When we talk about improving on our talents and pursuing our goals, there’s a topic I often see overlooked. Awareness. If we don't have it, we won't get far. Awareness is vital to success.
George can be a guy who is ambitious and hardworking, but he won’t reach his goal if he isn’t aware of what he needs to improve on. George can write all day, every day, but if he isn’t aware of what his story is doing (or not doing), he can’t improve on his craft. If Claire puts on her ballet shoes and dances around her house every week, she can’t improve on her technique if she’s not aware of what her weaknesses are.
So, we should strive to be aware. If we’re writing, we should pay attention to what our words, descriptions, dialogue, and punctuation are doing for our reader. Are they doing what we intended? Do we have control over all of these elements? If not, we need to improve on them.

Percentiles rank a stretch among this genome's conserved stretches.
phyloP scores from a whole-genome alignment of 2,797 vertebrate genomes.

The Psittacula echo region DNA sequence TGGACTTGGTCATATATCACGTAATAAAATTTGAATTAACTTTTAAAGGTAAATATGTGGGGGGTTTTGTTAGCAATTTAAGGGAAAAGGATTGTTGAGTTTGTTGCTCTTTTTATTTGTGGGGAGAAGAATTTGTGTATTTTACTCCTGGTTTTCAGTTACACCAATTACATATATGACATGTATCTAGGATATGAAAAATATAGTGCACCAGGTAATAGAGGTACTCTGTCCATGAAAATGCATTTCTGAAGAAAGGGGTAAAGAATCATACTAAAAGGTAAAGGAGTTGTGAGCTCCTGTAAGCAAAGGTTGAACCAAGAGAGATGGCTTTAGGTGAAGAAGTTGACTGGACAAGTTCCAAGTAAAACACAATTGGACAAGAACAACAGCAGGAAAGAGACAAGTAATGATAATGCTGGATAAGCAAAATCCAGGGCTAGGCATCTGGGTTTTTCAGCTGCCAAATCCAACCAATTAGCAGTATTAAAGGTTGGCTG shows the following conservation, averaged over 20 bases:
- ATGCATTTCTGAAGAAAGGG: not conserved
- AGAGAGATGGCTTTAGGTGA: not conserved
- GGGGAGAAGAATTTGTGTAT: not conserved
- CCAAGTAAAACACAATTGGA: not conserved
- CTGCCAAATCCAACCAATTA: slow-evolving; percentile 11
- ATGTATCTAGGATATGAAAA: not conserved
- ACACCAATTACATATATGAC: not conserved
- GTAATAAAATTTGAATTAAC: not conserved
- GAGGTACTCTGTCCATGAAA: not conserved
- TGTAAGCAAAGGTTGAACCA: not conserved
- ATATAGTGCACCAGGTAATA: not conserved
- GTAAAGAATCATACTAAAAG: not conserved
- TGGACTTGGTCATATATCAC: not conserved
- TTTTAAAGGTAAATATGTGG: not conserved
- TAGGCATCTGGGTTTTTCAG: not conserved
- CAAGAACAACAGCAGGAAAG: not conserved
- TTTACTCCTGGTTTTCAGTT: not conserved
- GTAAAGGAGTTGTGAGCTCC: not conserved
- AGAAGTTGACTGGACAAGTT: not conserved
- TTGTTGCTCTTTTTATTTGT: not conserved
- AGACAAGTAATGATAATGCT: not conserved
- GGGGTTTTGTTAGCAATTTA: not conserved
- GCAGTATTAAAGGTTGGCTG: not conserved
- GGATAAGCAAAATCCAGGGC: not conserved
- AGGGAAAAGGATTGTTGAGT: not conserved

Obviously, we can’t always tell when we aren’t aware of something. But I do believe we can teach ourselves to become more aware. Sometimes we just aren’t aware because we aren’t paying attention or we aren’t used to looking at every aspect of our work. We might have minds that drift, focus in too much, or turn a blind eye to elements we don’t like.
In other scenarios, we can rely on others to critique our work and help us. George’s writing group can mention the weak points in his writing. Claire’s dance teacher can point out her poor posture in plié. This is where the ability to take criticism well becomes really important.
While motivation and effort go a long way, don’t forget to be aware of what you are doing! Strive to be more conscious of whatever you are pursuing. Try to find your blind spots and weaknesses, and improve on them without sabotaging yourself.